If their justification sounds oddly specific, it’s because it’s the same reasoning that Rowe, Rogen and their collaborators came up with when trying to explain why the Turtles would ever believe they’d be accepted by human beings.

“Seth was like, ‘Oh, I’m sure they’ve  seen Avengers,’” Rowe says. “And for them, it’s like, ‘The Hulk saves the world (in Avengers: Endgame), so no one’s scared of him, and he can take selfies with people in a diner.’ And then when it came time to record the kids debating this decision, we were like, ‘We should just have them use the exact argument that we’re using in our story discussions. Let’s have the kids say that.’”

Below, during a recent conversation with THR, Rowe also discusses the great lengths that he and Rogen went to in order to retain the services of composers Trent Reznor and Atticus Ross. 

So how did it feel to take center stage at Comic-Con? It was all on your shoulders.

Awful. (Laughs.) Horrible. Terrifying. People like me become animators to not be in the spotlight and to not have attention on them. So it was nerve-wracking, but it was a really good room with a lot of really dedicated fans. This franchise means so much to them, and it’s really exciting to share this with them. Hopefully, they approve it. Hopefully, we’ve done right by them, and they like it. But to be met with that kind of response (at Comic-Con) was really exciting and validating after a three-year filmmaking process.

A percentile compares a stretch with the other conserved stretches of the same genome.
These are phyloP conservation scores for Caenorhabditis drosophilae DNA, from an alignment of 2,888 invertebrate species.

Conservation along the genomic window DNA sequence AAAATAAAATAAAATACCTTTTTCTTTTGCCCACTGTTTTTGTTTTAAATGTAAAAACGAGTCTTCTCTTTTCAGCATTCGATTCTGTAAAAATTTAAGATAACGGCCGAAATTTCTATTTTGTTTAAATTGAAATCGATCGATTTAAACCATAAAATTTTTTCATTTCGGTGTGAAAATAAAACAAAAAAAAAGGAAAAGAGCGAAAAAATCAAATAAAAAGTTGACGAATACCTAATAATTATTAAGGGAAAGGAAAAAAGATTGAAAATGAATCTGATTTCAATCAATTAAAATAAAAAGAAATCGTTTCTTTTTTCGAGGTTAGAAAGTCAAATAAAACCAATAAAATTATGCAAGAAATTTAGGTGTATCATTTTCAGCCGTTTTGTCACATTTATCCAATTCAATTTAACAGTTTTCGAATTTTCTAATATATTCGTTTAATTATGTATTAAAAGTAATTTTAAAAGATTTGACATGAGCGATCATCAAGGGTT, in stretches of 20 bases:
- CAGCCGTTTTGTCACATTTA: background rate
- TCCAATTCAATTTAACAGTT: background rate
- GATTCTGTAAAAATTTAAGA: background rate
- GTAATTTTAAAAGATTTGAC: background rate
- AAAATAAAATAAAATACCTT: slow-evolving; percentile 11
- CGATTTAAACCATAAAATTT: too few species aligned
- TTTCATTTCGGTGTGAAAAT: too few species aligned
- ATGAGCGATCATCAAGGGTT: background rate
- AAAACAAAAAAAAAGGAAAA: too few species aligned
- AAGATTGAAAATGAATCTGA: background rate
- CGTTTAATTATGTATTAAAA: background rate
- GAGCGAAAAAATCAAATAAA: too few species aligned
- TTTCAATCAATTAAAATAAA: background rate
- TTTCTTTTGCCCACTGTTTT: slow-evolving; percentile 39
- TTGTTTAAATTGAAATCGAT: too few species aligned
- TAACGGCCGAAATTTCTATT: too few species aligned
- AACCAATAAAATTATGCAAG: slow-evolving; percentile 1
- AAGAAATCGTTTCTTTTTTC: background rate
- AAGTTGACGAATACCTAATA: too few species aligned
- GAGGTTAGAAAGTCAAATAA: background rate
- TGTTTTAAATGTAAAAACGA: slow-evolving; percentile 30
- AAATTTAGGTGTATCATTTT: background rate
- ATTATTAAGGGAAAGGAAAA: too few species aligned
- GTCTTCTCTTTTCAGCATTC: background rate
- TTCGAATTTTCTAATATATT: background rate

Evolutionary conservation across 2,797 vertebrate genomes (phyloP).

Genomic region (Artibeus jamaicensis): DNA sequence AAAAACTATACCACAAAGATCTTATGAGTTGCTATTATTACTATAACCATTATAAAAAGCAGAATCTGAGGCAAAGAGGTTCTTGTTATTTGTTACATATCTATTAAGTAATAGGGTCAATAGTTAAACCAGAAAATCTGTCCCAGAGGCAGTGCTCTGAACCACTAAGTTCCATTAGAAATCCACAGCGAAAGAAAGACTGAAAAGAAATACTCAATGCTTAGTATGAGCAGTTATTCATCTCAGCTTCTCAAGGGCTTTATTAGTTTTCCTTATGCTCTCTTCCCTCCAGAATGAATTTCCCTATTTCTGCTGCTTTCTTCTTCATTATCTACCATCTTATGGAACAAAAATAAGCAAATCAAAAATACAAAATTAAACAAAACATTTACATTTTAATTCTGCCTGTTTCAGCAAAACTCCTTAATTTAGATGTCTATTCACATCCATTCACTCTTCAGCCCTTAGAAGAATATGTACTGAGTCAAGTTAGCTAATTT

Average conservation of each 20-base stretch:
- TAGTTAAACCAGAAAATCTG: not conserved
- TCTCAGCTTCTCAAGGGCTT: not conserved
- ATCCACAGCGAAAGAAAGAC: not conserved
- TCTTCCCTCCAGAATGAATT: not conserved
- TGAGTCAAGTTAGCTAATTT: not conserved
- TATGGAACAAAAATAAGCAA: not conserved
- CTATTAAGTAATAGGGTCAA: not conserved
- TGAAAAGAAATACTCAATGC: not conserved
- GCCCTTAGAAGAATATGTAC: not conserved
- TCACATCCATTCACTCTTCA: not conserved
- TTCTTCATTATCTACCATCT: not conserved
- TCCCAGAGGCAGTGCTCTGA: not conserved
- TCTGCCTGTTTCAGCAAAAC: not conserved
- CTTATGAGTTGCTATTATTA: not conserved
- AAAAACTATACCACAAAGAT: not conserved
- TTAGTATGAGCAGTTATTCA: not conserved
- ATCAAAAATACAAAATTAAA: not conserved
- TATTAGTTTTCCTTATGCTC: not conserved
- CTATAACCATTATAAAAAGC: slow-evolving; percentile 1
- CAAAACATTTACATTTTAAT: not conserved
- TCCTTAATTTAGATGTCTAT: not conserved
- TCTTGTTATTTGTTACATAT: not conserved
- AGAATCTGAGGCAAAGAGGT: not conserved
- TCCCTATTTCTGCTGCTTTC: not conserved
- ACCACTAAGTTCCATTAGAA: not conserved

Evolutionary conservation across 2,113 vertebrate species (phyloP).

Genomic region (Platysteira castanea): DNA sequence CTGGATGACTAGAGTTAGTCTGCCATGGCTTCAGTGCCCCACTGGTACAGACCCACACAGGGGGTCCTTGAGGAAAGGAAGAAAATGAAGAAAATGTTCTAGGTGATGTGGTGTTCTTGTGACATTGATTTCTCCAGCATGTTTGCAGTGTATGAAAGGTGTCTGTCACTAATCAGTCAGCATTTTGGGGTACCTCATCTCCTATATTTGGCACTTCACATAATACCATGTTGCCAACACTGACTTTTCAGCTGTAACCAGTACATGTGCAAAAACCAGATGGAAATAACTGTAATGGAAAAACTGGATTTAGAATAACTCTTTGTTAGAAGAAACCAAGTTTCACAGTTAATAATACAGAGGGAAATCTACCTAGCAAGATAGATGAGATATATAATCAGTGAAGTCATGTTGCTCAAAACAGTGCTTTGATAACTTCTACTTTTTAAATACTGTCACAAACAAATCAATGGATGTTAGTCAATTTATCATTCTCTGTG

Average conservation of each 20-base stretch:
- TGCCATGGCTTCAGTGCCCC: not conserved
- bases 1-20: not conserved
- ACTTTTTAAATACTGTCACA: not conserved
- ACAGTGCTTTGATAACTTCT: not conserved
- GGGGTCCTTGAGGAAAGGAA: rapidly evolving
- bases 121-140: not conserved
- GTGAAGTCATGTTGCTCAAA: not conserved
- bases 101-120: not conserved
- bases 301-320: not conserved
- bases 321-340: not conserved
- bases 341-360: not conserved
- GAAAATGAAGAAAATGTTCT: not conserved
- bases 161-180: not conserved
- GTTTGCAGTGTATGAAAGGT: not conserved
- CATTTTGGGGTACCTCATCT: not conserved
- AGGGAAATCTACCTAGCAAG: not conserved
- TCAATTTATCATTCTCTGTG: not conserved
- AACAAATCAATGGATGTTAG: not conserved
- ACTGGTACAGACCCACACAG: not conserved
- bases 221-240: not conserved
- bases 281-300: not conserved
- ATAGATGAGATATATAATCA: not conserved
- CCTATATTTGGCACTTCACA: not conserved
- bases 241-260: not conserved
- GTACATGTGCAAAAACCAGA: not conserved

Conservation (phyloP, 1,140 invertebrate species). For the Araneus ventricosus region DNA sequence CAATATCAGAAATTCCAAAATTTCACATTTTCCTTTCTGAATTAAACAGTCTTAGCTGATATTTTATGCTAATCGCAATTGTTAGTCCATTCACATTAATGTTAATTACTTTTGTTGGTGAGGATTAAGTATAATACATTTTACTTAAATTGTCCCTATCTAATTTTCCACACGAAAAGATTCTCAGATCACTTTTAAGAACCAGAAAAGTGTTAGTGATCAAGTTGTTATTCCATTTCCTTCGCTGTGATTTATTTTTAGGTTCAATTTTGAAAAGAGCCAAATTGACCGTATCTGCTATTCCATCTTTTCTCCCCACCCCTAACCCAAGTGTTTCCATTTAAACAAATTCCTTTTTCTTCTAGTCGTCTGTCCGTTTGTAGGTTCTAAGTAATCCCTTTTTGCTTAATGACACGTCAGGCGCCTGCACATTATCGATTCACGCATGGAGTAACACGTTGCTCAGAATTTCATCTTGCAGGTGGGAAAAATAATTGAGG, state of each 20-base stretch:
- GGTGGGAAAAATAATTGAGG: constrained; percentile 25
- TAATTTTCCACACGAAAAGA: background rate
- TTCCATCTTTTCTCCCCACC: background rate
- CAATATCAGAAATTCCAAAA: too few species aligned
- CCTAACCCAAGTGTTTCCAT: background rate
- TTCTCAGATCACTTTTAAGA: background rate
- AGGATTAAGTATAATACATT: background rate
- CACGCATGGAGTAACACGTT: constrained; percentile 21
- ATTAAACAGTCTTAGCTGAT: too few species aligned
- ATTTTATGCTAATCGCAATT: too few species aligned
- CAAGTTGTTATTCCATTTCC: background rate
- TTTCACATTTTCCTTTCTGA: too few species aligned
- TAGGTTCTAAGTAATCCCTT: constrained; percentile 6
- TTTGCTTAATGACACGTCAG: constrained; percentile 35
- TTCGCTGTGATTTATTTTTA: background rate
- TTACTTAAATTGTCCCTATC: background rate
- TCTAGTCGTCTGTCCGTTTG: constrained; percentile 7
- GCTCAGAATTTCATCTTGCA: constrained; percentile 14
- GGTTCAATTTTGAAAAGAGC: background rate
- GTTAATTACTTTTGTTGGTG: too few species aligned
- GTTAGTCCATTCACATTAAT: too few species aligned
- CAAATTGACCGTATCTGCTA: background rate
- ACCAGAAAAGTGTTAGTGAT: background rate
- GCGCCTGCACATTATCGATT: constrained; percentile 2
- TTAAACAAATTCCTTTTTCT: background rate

DONNIE, LEO, RAPH and MIKEY in TEENAGE MUTANT NINJA TURTLES MUTANT MAYHEM

DONNIE, LEO, RAPH and MIKEY in Teenage Mutant Ninja Turtles: Mutant Mayhem

Courtesy of PARAMOUNT PICTURES and NICKELODEON MOVIES

So Phil Lord and Chris Miller recommended you for this on the heels of The Mitchells vs. the Machines, but apparently, you felt like you bombed both your meetings. In hindsight, do you think you were just getting in your own head about it? 

Oh, a million percent. I live in my own head. The Mitchells vs. the Machines wasn’t out yet, and in a lot of those meetings, I would talk to James Weaver, one of the (Point Grey) producers on the film. And he’d be like, “Hi, nice to meet you …” And then he’d look at the name and say, “Jeff.” (Laughs.) And then I’d hear him start to play The Mitchells vs. the Machines trailer in the background, and it was clear that he had no idea who I was or what I had worked on. But thankfully, (Mitchells) had a good trailer, and people were like, “Okay, this guy seems like he’s not a turkey.”

And then they just kept moving me along until I met with Seth (Rogen) and Evan (Goldberg). We really connected about wanting the same things out of the film and caring about naturalism and character and emotion, first and foremost. Seth and I have very similar taste in film, so it was always easy to relate to him or be like, “We need to try something like this.” He was always very receptive, and I left that final meeting thinking, “That might have gone well.” And it did.